The operation is carried out under general anaesthetic (where you're asleep). You'll probably need to stay in hospital for a day or two.
It can take several months to fully recover. The Royal College of Surgeons of England has a leaflet for people recovering from a mastectomy with detailed information and advice.
After surgery, there'll be a straight scar across your chest where your nipple used to be and possibly a dent where the breast tissue was removed.
The scar will be raised and red at first, but it should flatten and fade with time. The area will also be bruised and swollen for the first few weeks.
It may be possible to have further surgery at some point to improve the appearance of your breast and create a replacement nipple. Other options include tattooing a new nipple on to your chest.
Talk to your care team about how your chest will look after surgery and what your options are for improving its appearance if necessary.
Side effects and risks of a mastectomy include:
Before having surgery, talk to your surgeon and breast care nurse about the possible risks.
Radiotherapy is a treatment where radiation is used to kill cancer cells. In breast cancer in men, it may be used to:
It involves several treatment sessions where a machine is used to carefully aim beams of radiation at the cancer. Each session usually only lasts for 10 to 15 minutes and you can go home afterwards.
A typical course of treatment involves two to five sessions a week over three to six weeks, although palliative radiotherapy may involve fewer sessions.
Radiotherapy isn't painful, although you'll probably get some side effects. Most of these should pass once treatment stops.
Common side effects of radiotherapy include:
Read more about the side effects of radiotherapy.
Hormone therapy is a treatment that involves taking medication to block the effects of a hormone called oestrogen.
Around 9 in 10 breast cancers in men are "oestrogen receptor positive", which means the cancer cells need oestrogen to grow.
Hormone therapy can be used to:
The most commonly used hormone medicine is tamoxifen. This is taken as a tablet or liquid every day, usually for five years.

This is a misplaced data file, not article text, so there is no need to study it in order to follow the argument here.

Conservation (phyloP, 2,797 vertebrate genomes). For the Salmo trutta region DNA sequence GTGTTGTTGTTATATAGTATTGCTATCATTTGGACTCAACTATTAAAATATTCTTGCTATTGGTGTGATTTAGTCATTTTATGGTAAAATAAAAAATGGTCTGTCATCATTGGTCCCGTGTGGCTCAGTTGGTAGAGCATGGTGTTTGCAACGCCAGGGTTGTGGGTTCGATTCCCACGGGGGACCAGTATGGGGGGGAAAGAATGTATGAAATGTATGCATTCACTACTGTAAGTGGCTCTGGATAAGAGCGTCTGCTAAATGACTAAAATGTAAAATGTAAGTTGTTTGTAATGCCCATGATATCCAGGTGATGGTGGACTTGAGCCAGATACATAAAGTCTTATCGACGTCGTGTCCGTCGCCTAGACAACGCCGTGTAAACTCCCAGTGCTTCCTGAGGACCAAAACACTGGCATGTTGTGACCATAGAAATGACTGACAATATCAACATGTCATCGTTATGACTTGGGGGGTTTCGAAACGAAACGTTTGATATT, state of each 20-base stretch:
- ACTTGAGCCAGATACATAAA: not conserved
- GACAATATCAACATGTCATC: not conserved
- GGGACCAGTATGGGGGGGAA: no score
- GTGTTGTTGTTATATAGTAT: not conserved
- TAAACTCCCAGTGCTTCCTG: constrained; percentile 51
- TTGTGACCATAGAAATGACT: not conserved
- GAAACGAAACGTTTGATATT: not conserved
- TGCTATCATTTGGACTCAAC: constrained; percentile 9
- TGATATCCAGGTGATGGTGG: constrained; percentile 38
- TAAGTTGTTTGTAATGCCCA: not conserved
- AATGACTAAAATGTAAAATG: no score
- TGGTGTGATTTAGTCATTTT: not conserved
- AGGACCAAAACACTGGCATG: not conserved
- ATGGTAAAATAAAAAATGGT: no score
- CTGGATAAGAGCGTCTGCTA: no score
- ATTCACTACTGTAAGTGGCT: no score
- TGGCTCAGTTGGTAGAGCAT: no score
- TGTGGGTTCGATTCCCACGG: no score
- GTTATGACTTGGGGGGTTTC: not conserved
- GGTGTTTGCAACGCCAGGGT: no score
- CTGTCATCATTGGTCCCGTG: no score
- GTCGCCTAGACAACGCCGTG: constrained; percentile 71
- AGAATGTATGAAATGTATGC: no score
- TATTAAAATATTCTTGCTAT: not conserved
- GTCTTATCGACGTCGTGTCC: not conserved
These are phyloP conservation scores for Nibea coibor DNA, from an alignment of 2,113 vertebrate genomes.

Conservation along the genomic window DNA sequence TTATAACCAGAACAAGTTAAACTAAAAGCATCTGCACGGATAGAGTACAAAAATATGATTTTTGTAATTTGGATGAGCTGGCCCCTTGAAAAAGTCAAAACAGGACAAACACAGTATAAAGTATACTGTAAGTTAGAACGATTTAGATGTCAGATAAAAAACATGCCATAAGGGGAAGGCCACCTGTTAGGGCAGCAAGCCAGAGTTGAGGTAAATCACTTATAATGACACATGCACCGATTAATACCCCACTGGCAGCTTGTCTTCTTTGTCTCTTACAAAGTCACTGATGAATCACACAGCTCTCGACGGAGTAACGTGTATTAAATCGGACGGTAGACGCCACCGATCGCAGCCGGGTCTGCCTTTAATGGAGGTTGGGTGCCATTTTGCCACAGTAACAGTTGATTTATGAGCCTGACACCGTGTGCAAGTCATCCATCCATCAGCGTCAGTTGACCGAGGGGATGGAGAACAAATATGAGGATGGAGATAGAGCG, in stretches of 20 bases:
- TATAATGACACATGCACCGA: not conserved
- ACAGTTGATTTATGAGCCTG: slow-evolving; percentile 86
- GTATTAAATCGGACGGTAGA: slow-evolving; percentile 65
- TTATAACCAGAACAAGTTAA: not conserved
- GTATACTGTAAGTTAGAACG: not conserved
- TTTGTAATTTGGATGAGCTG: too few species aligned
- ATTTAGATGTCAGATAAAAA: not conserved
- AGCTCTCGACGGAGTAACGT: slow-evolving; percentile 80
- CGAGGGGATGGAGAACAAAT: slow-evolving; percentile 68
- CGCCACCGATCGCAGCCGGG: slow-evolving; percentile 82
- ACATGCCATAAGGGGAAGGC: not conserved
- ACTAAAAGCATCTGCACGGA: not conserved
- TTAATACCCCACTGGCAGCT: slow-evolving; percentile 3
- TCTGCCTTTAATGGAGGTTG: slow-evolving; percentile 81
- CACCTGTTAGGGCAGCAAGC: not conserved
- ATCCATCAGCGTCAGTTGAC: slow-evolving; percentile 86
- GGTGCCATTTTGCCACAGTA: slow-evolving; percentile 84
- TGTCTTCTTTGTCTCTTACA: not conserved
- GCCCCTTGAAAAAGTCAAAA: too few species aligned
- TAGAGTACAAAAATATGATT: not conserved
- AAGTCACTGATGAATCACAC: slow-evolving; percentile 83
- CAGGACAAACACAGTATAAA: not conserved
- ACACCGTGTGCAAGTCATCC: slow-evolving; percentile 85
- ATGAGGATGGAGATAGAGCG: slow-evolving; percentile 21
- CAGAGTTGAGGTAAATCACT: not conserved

Tamoxifen can cause some unpleasant side effects, such as:
Tell your care team if you have any troublesome side effects. Other hormone medicines, such as a type called aromatase inhibitors, are available if needed.
In breast cancer in men, chemotherapy may be used to:
It involves several treatment sessions where medicine is given directly into a vein. Each session usually lasts a few hours and you can go home afterwards.
A typical course of treatment involves six sessions, with a break of a few weeks between each one to allow your body to recover.
Chemotherapy can cause a range of unpleasant side effects, although most of these should pass once treatment stops.
Side effects of chemotherapy can include:
Read more about the side effects of chemotherapy.
Trastuzumab (brand name Herceptin) is a medicine that blocks the effect of a substance called human epidermal growth factor receptor 2 (HER2).
In some breast cancers in men, HER2 contributes to the growth of the cancer cells.
Trastuzumab is usually used after radiotherapy or chemotherapy to help stop the cancer coming back.
It's given as a liquid directly into a vein or as an injection under the skin. You come into hospital for treatment and go home shortly afterwards.
A typical course of treatment involves a treatment session every three weeks for a year.
Trastuzumab can cause some unpleasant side effects, such as:
Read more about the side effects of trastuzumab.
When John found a lump in his breast, he had no idea it was a sign of cancer. He tells his story.
"My wife and I were a bit concerned when we discovered a lump in my breast, so we went to the doctor. He said it was probably scar tissue caused by contact sports (I'd done a lot of judo in the past).
"Around that time, I also noticed that my nipple had become inverted. It didn't worry me – I just thought it was something that happened when you get older and a bit overweight.
"A couple of years later, my wife read that an inverted nipple could be a sign of breast cancer. We phoned her cousin, who's a GP, and she told us to get it checked out. So we went back to my GP and I ended up having a needle biopsy. Surprisingly, it showed that I had breast cancer.
"Things happened very quickly after that. The following week, I was in hospital having a mastectomy (breast removal). While surgeons were removing the breast, they noticed that the lymph glands were cancerous, too, so they removed some of them from under my arm. The operation was straightforward and almost painless afterwards. I was released on the Saturday morning and went back to work on Monday.
"Then, a few months after the operation, I started chemotherapy. This was the real killer. It made me feel queasy all the time. I got really grumpy and was shouting at everyone. I had it once a week, for six months, followed by a course of radiotherapy.
"After the radiotherapy, they put me on a breast cancer drug called Arimidex (anastrozole) for five years. It's the same treatment for men as it is for women. My joints and muscles ached when I was on this medication, but these side effects disappear after you finish the course.
"I don't know what caused my breast cancer, although I've heard it can be hereditary, and my late mother had breast cancer. I'm all right now and my life is back to normal.
"The doctors got rid of my cancer just in time. I was very lucky. I couldn't fault the NHS. All the staff were superb. Even when I was going through chemotherapy and getting grumpy with everyone, they understood and weren't offended."